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Publication numberUS4790284 A
Publication typeGrant
Application numberUS 06/782,959
Publication dateDec 13, 1988
Filing dateOct 2, 1985
Priority dateOct 2, 1985
Fee statusLapsed
Publication number06782959, 782959, US 4790284 A, US 4790284A, US-A-4790284, US4790284 A, US4790284A
InventorsAllan J. Ferrenberg, William T. Webber
Original AssigneeRegenic Corporation
Export CitationBiBTeX, EndNote, RefMan
External Links: USPTO, USPTO Assignment, Espacenet
Regenerative internal combustion engine
US 4790284 A
Abstract
A highly efficient regenerative reciprocating internal combustion engine is disclosed. The regenerator captures the unutilized heat normally expelled with the exhaust products of such an engine and transfers it to fresh working fluid at the appropriate time in the next engine operating cycle to reduce the quantity of fuel which must be burned, resulting in an increase in engine efficiency. This is accomplished through the use of a permeable, movable heat exchanger located between the piston and the cylinder head. This regenerative technique can be applied to both two and four stroke Diesel cycle and Otto cycle engines. It can also be employed in ported (i.e. valveless) engines. The hot combustion region can be located between the cylinder head and the regenerator or between the piston and the regenerator. These regenerative devices and processes greatly improve the thermal efficiency of conventional internal combustion engines, while providing power outputs similar to conventional engines of the same displacement, greatly reducing hydrocarbon and carbon monoxide emissions, and utilizing much the same hardware. In addition, the regenerative internal combustion engine places reduced heat loads on engine components, is operable at lower peak temperatures (with thermal efficiencies and power still comparable to conventional engines), and is better able to utilize high temperature materials which can reduce heat loss to engine cooling systems.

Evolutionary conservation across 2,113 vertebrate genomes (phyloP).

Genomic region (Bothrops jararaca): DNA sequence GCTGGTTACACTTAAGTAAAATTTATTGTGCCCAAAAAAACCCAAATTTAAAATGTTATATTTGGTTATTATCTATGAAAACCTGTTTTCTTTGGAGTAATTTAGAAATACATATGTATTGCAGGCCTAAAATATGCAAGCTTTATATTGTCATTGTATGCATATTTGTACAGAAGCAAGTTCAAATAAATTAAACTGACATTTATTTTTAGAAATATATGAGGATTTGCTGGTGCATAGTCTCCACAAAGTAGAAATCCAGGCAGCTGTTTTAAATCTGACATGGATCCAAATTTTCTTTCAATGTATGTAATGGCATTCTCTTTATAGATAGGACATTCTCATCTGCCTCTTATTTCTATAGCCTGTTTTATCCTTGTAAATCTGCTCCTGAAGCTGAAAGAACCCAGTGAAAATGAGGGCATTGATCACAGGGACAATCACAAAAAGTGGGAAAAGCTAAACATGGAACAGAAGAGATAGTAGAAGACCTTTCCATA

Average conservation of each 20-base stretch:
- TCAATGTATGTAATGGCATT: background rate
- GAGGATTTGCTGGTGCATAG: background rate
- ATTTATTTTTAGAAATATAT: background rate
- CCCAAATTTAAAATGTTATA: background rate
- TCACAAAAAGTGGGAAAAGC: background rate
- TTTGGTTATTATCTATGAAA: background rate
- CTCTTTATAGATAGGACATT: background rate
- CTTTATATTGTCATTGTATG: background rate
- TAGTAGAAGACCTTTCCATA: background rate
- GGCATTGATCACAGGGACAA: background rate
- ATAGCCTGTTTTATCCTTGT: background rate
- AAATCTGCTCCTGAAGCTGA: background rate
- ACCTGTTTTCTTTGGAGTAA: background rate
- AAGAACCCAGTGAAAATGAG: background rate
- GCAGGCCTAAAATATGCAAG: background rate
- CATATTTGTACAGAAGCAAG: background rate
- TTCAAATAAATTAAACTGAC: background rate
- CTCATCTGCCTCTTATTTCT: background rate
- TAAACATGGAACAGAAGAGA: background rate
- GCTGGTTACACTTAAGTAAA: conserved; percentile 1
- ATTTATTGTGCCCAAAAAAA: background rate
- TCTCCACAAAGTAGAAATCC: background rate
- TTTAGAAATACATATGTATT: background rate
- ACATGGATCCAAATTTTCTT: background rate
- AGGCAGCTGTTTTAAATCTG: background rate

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Claims(3)
We claim:
1. In a thermally regenerated reciprocating cyclic internal combustion engine having a rotating power output shaft composed of a number of similar working units, each working unit comprising (1) a cylinder closed at one end by a cylinder head, with a number of intake valves to draw cool fresh air into the cylinder, and a number of exhaust valves to exhaust the spent combustion gases from the cylinder; (2) a first means for opening and closing said intake and exhaust valves in a predetermined manner once in each engine cycle; (3) a piston inside the cylinder moving along the axis of the cylinder in a reciprocating manner toward and away from the cylinder head between the top dead center position closest to the cylinder head and the bottom dead center position furthest away from the cylinder head, said piston being connected to the power output shaft by a second means which translates the reciprocating motion of said piston to rotation of the power output shaft; (4) a thermal regenerator inside the cylinder between the cylinder head and the piston, capable of being moved in predetermined cyclic reciprocating motion along the axis of the cylinder and comprising a permeable core and other structure, to absorb heat from the hot combustion gases when moved in one direction, and to transfer the absorbed heat to the cool fresh air when moved in the opposite direction; (5) a third means for imparting a predetermined periodic motion to said thermal regenerator; (6) an injection means for injecting combustible fuel into the cylinder; and (7) an ignition means for igniting the mixture of said air and said fuel in the cylinder: